Brains Gain From Physical Activity by Older People

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This is the VOA Special English Health Report.

Increasing evidence suggests that being active can reduce a person's risk of dementia. Dementia is the name for the effects of Alzheimer's disease, stroke and other brain disorders.

People may be considered to have dementia if they lose abilities in two or more areas such as memory and language skills. Other signs of dementia include a loss of ability to think clearly or control emotions.

The World Health Organization says about thirty-five million people worldwide are living with dementia.

Most studies of exercise and dementia depend on self-reporting -- asking people to report their levels of physical activity. Laura Middleton is a researcher at the Sunnybrook Research Institute and the University of Waterloo in Canada. She says there are problems with self-reporting.

LAURA MIDDLETON: “It does a very good job of capturing jogging, or biking or tennis but does a relatively poor job of capturing low-intensity activity like walking or daily chores, which may also be important to the risk of cognitive impairment.”

So, Professor Middleton led a team in a new study to measure activity levels scientifically. The study lasted five years. Almost two hundred people took part. Their average age was seventy-five.

The people drank small amounts of what scientists call doubly labeled water. It contains forms of hydrogen and oxygen that can mark, or label, these elements within body water. This way scientists can measure energy use through urine tests.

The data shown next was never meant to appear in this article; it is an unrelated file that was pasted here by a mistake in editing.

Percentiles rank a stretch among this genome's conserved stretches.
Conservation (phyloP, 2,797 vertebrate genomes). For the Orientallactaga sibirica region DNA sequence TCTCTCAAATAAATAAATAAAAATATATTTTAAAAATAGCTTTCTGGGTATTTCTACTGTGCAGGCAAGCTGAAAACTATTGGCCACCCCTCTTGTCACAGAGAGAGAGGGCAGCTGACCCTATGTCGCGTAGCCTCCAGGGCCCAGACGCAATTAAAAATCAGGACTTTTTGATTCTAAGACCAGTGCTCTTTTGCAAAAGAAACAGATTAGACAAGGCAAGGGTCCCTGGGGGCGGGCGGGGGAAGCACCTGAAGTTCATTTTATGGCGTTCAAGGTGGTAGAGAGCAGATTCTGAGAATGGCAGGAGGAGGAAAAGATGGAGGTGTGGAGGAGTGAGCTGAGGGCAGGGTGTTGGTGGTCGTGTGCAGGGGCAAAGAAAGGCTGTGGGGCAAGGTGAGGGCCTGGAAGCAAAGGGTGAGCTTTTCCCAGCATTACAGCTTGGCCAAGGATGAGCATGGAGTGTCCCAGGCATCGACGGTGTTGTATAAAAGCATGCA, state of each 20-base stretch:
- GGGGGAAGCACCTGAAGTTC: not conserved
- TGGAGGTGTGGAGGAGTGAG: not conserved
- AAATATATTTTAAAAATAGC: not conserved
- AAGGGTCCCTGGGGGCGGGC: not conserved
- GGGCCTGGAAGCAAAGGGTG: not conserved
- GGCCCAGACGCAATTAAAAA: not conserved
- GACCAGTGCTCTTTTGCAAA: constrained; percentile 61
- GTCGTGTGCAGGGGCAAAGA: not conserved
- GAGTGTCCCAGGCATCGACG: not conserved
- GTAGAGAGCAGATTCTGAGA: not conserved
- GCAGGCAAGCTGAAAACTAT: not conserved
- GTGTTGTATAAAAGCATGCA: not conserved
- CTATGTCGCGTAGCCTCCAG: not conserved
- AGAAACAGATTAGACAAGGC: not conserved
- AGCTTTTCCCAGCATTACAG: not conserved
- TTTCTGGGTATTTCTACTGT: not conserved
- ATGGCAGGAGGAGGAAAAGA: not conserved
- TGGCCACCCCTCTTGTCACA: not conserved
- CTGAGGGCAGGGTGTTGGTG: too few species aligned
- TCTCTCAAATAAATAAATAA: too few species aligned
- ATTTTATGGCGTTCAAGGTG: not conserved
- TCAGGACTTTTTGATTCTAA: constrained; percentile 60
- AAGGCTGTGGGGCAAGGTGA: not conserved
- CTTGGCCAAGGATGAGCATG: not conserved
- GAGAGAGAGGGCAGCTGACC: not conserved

Laura Middleton says the research showed that even low-intensity activity reduced the risk of thinking problems and memory loss.

LAURA MIDDLETON: "Those with higher activity energy expenditure had ninety percent reduced risk of incident cognitive impairment over the follow-up period compared to those with very low activity energy expenditure.”

The study is published in the Archives of Internal Medicine.

In a second study, French researchers reported on exercise and dementia in women with heart risks like obesity or diabetes.

Marie-Noel Vercambre of the Foundation for Public Health in Paris led the study. The findings suggest that even a half-hour walk at a quick speed every day could lower the risk of cognitive impairment.

Dr. Eric Larson of the Group Health Research Institute in Seattle, Washington, wrote a commentary about the studies. He says the findings add to the evidence about the mental value of physical activity.

ERIC LARSON: "It's not obvious to people that exercise would make your brain healthier. And as each study does more detailed analyses of special groups or a different way of making the measurements, it just makes the scientific basis for this relationship a lot more convincing."

And that’s the VOA Special English Health Report, written by Caty Weaver. For more health news and to learn English, go to voaspecialenglish.com. I’m Jim Tedder.

Contributing: Art Chimes

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